But it was those chases which contained all the right elements: flash manoeuvres, loud engines, lots of dust, property being destroyed and police cars frequently run off the road, all set in those huge wide open spaces between the lives of others, where you can live as you pleased albeit with the threat of The Man hanging over you and to be negotiated with should you take that theme of freedom too far. Larry treats fleeing from the law as a race, and the taciturn Deke is there for the equivalent of pit stops when his partner in crime grows overly reckless. By turning this into a game of sorts, a sport if you will, Larry lifts the burden of his lawbreaking and encourages us in the audience to regard this similarly, as something exhilarating with the wind in your face and the chance you could be sent flying off the track at any second only rendering it more vital.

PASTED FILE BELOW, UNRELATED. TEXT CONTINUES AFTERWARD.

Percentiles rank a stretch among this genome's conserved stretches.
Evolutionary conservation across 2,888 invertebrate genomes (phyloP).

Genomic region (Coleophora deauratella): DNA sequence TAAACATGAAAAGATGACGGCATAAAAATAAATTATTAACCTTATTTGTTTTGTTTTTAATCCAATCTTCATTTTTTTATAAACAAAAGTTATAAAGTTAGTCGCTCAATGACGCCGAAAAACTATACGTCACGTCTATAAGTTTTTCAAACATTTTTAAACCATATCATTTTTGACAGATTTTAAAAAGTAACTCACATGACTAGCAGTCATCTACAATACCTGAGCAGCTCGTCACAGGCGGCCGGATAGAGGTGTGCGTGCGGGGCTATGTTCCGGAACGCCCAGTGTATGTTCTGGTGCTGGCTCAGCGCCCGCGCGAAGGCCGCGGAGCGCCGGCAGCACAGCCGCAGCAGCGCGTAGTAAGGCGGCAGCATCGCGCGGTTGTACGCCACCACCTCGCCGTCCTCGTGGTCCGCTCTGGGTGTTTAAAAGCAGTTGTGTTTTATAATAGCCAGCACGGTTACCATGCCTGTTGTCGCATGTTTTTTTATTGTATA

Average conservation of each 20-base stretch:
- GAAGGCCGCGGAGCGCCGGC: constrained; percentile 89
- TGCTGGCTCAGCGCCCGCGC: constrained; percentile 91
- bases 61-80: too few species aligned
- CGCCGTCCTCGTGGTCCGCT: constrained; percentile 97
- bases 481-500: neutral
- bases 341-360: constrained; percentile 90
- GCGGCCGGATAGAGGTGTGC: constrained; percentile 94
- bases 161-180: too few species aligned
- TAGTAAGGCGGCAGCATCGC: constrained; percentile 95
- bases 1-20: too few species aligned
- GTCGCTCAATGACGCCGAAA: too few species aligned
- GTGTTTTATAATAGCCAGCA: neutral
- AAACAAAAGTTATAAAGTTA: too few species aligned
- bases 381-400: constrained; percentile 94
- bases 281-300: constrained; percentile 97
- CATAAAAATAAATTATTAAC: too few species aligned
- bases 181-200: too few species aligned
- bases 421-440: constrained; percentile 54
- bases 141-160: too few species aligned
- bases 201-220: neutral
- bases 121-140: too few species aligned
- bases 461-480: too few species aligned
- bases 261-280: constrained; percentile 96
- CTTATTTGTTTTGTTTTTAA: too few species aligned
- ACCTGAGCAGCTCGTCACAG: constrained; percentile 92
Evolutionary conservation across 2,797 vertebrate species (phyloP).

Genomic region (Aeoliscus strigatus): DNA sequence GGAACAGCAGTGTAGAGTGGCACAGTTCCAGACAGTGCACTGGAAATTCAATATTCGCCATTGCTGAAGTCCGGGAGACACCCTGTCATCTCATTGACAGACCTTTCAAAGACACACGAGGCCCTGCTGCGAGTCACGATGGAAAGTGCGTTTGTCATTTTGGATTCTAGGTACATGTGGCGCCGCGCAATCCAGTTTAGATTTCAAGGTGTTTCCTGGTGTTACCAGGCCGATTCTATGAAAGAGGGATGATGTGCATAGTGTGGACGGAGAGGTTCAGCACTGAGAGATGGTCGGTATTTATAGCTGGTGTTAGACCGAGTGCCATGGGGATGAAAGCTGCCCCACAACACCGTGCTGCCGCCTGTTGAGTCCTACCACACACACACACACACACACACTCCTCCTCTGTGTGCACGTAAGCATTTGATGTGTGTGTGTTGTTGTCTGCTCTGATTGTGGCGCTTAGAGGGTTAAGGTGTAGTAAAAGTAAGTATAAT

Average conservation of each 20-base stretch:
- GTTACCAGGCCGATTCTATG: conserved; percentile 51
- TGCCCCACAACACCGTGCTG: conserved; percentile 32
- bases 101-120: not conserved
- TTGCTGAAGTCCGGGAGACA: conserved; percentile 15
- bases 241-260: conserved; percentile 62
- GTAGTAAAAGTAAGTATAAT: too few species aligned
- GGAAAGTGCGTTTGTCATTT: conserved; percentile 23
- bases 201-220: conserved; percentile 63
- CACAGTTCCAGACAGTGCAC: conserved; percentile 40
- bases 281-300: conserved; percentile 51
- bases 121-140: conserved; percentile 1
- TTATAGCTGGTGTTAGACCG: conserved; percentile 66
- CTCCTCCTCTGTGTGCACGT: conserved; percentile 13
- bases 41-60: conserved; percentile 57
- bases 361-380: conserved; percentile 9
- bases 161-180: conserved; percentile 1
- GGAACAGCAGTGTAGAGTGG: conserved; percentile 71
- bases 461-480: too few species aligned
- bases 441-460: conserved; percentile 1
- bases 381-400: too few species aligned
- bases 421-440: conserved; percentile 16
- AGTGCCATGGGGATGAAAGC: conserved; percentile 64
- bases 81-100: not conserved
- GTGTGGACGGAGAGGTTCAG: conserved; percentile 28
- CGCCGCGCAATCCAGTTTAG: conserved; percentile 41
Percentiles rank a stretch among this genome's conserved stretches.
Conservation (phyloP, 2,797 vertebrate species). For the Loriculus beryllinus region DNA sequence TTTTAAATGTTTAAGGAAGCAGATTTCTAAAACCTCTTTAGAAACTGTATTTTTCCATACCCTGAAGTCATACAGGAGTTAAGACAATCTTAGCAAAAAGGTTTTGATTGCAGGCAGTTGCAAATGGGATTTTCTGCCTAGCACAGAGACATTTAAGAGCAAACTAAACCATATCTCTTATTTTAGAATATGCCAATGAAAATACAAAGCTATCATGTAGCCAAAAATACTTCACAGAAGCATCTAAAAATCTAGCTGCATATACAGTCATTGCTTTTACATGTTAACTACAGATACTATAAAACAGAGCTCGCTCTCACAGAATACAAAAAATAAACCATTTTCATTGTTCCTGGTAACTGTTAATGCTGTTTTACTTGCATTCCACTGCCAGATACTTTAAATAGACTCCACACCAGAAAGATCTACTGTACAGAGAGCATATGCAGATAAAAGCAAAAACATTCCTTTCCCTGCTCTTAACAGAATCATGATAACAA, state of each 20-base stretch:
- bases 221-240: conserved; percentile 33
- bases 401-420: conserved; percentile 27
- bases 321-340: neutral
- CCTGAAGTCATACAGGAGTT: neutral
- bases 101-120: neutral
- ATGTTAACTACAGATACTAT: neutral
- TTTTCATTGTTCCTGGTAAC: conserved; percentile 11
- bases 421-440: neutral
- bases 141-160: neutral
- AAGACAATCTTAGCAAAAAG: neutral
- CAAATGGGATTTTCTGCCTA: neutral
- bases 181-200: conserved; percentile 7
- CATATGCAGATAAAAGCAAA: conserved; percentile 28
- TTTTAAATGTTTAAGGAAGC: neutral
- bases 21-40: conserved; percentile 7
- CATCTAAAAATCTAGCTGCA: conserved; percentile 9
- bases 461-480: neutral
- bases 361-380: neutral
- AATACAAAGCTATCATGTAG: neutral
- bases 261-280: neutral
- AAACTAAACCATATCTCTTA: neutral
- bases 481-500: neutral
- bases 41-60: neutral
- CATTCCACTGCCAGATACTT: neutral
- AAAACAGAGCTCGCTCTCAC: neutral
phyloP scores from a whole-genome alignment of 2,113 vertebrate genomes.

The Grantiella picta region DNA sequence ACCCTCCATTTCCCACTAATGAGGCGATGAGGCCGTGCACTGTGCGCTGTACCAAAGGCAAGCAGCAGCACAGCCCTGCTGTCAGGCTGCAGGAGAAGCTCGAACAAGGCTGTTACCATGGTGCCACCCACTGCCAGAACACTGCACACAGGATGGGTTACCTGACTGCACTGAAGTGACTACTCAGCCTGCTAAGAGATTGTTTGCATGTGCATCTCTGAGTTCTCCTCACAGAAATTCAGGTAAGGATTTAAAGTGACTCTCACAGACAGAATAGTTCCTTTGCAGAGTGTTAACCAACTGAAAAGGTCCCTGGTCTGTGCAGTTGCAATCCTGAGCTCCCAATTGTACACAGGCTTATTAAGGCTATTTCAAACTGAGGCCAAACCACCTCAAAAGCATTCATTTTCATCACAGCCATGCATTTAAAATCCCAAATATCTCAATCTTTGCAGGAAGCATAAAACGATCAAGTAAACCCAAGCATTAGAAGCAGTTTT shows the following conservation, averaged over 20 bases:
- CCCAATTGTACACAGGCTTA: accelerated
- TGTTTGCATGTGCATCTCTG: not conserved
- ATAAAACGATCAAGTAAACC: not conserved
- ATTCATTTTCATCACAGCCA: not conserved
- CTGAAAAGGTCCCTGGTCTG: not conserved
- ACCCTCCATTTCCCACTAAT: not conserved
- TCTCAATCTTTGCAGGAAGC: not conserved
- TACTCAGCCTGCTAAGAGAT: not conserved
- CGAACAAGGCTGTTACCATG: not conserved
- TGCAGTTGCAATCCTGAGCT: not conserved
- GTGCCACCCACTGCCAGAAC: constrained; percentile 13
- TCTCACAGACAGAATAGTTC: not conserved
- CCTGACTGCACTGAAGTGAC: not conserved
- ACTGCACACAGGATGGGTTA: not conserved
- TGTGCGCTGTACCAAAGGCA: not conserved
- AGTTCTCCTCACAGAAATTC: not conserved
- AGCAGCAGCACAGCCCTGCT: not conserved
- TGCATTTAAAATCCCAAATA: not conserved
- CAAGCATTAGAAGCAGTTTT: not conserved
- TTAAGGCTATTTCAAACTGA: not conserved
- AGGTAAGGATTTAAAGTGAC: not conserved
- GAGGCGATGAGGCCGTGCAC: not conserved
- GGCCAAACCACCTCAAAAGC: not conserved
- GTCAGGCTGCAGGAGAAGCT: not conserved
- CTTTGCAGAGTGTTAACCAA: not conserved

Yet there was a price to pay, and that was summed up in one of the most memorable endings in all of seventies car chase cinema. On second viewing you're anticipating it all the way through and it colours your perception of the characters' lives, something in the first watch you were expecting to be more carefree, even blithely immoral for all its championing of the outlaw glamour they inhabit. That revisit reveals more than you might have expected; listen for the lack of incidental music, not one note is played other than the occasional song we hear over the radio, which could be ominous when an exciting tune might have enhanced the edgier aspects, but without it reveals an almost eerie, watchful quality as if we are biding our time waiting for some denouement or other. For all four of the main players, this was one of their defining cult movies, and as a late night television staple it has been drawing viewers in for decades; you might not like them here exactly, although George and Roarke share a tender scene late on, but they are compelling, as is the film.